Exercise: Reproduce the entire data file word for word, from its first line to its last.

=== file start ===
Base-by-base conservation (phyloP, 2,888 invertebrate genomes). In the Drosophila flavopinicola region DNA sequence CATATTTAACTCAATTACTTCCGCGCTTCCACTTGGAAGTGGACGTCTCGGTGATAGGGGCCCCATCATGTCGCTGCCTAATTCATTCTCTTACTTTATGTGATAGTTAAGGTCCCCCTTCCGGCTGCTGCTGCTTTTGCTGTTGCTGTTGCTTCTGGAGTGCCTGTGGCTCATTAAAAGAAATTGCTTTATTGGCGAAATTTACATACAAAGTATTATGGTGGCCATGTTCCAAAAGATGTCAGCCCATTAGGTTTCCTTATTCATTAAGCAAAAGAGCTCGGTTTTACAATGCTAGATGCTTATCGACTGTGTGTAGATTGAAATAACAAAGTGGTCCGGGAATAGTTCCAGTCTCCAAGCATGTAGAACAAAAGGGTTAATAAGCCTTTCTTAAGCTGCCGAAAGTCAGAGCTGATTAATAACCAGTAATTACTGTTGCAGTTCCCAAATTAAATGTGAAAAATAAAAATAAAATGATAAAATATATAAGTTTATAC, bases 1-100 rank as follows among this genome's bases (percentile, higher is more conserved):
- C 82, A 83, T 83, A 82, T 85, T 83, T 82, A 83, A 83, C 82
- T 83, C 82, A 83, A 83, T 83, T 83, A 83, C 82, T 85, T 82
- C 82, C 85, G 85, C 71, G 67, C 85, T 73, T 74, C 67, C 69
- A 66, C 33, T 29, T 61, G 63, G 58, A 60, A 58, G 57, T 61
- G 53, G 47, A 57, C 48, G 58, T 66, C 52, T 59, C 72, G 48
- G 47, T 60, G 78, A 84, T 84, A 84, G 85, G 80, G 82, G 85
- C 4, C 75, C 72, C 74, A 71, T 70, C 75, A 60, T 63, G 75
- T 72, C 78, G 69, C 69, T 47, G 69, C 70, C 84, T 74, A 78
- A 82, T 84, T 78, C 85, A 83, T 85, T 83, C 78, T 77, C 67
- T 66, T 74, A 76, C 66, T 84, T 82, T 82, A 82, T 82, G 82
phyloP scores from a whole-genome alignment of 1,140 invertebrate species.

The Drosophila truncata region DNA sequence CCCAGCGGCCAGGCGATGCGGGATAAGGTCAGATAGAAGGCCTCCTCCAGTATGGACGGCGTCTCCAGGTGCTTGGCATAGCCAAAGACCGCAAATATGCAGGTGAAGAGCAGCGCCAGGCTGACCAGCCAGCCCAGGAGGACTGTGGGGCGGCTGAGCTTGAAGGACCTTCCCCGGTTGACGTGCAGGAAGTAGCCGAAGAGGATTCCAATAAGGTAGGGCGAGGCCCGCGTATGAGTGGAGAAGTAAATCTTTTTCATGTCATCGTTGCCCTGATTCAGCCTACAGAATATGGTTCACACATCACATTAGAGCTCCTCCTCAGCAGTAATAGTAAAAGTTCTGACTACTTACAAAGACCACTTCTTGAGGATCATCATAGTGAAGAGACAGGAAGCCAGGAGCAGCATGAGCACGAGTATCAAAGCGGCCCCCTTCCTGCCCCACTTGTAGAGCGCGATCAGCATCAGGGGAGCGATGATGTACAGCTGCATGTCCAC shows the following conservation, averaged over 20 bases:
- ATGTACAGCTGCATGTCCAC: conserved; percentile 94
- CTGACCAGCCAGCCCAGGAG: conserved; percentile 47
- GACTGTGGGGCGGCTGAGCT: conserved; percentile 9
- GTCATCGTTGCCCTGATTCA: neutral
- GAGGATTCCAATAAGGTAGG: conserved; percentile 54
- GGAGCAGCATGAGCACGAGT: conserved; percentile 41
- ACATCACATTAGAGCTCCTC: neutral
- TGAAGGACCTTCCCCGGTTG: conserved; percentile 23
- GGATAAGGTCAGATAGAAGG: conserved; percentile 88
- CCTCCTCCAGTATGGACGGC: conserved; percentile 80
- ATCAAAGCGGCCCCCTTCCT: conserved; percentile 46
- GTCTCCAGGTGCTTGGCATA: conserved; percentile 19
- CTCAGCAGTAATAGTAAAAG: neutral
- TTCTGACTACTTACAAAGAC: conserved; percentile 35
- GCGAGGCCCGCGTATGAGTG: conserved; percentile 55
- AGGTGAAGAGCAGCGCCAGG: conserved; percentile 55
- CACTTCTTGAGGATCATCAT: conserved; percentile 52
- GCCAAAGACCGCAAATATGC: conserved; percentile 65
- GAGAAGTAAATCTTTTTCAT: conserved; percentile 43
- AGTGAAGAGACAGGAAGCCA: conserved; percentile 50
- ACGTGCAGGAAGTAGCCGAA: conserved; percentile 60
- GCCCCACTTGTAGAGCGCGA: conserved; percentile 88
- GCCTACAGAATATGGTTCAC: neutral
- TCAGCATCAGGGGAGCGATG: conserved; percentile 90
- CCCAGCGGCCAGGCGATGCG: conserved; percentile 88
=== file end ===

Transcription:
Base-by-base conservation (phyloP, 2,888 invertebrate genomes). In the Drosophila flavopinicola region DNA sequence CATATTTAACTCAATTACTTCCGCGCTTCCACTTGGAAGTGGACGTCTCGGTGATAGGGGCCCCATCATGTCGCTGCCTAATTCATTCTCTTACTTTATGTGATAGTTAAGGTCCCCCTTCCGGCTGCTGCTGCTTTTGCTGTTGCTGTTGCTTCTGGAGTGCCTGTGGCTCATTAAAAGAAATTGCTTTATTGGCGAAATTTACATACAAAGTATTATGGTGGCCATGTTCCAAAAGATGTCAGCCCATTAGGTTTCCTTATTCATTAAGCAAAAGAGCTCGGTTTTACAATGCTAGATGCTTATCGACTGTGTGTAGATTGAAATAACAAAGTGGTCCGGGAATAGTTCCAGTCTCCAAGCATGTAGAACAAAAGGGTTAATAAGCCTTTCTTAAGCTGCCGAAAGTCAGAGCTGATTAATAACCAGTAATTACTGTTGCAGTTCCCAAATTAAATGTGAAAAATAAAAATAAAATGATAAAATATATAAGTTTATAC, bases 1-100 rank as follows among this genome's bases (percentile, higher is more conserved):
- C 82, A 83, T 83, A 82, T 85, T 83, T 82, A 83, A 83, C 82
- T 83, C 82, A 83, A 83, T 83, T 83, A 83, C 82, T 85, T 82
- C 82, C 85, G 85, C 71, G 67, C 85, T 73, T 74, C 67, C 69
- A 66, C 33, T 29, T 61, G 63, G 58, A 60, A 58, G 57, T 61
- G 53, G 47, A 57, C 48, G 58, T 66, C 52, T 59, C 72, G 48
- G 47, T 60, G 78, A 84, T 84, A 84, G 85, G 80, G 82, G 85
- C 4, C 75, C 72, C 74, A 71, T 70, C 75, A 60, T 63, G 75
- T 72, C 78, G 69, C 69, T 47, G 69, C 70, C 84, T 74, A 78
- A 82, T 84, T 78, C 85, A 83, T 85, T 83, C 78, T 77, C 67
- T 66, T 74, A 76, C 66, T 84, T 82, T 82, A 82, T 82, G 82
phyloP scores from a whole-genome alignment of 1,140 invertebrate species.

The Drosophila truncata region DNA sequence CCCAGCGGCCAGGCGATGCGGGATAAGGTCAGATAGAAGGCCTCCTCCAGTATGGACGGCGTCTCCAGGTGCTTGGCATAGCCAAAGACCGCAAATATGCAGGTGAAGAGCAGCGCCAGGCTGACCAGCCAGCCCAGGAGGACTGTGGGGCGGCTGAGCTTGAAGGACCTTCCCCGGTTGACGTGCAGGAAGTAGCCGAAGAGGATTCCAATAAGGTAGGGCGAGGCCCGCGTATGAGTGGAGAAGTAAATCTTTTTCATGTCATCGTTGCCCTGATTCAGCCTACAGAATATGGTTCACACATCACATTAGAGCTCCTCCTCAGCAGTAATAGTAAAAGTTCTGACTACTTACAAAGACCACTTCTTGAGGATCATCATAGTGAAGAGACAGGAAGCCAGGAGCAGCATGAGCACGAGTATCAAAGCGGCCCCCTTCCTGCCCCACTTGTAGAGCGCGATCAGCATCAGGGGAGCGATGATGTACAGCTGCATGTCCAC shows the following conservation, averaged over 20 bases:
- ATGTACAGCTGCATGTCCAC: conserved; percentile 94
- CTGACCAGCCAGCCCAGGAG: conserved; percentile 47
- GACTGTGGGGCGGCTGAGCT: conserved; percentile 9
- GTCATCGTTGCCCTGATTCA: neutral
- GAGGATTCCAATAAGGTAGG: conserved; percentile 54
- GGAGCAGCATGAGCACGAGT: conserved; percentile 41
- ACATCACATTAGAGCTCCTC: neutral
- TGAAGGACCTTCCCCGGTTG: conserved; percentile 23
- GGATAAGGTCAGATAGAAGG: conserved; percentile 88
- CCTCCTCCAGTATGGACGGC: conserved; percentile 80
- ATCAAAGCGGCCCCCTTCCT: conserved; percentile 46
- GTCTCCAGGTGCTTGGCATA: conserved; percentile 19
- CTCAGCAGTAATAGTAAAAG: neutral
- TTCTGACTACTTACAAAGAC: conserved; percentile 35
- GCGAGGCCCGCGTATGAGTG: conserved; percentile 55
- AGGTGAAGAGCAGCGCCAGG: conserved; percentile 55
- CACTTCTTGAGGATCATCAT: conserved; percentile 52
- GCCAAAGACCGCAAATATGC: conserved; percentile 65
- GAGAAGTAAATCTTTTTCAT: conserved; percentile 43
- AGTGAAGAGACAGGAAGCCA: conserved; percentile 50
- ACGTGCAGGAAGTAGCCGAA: conserved; percentile 60
- GCCCCACTTGTAGAGCGCGA: conserved; percentile 88
- GCCTACAGAATATGGTTCAC: neutral
- TCAGCATCAGGGGAGCGATG: conserved; percentile 90
- CCCAGCGGCCAGGCGATGCG: conserved; percentile 88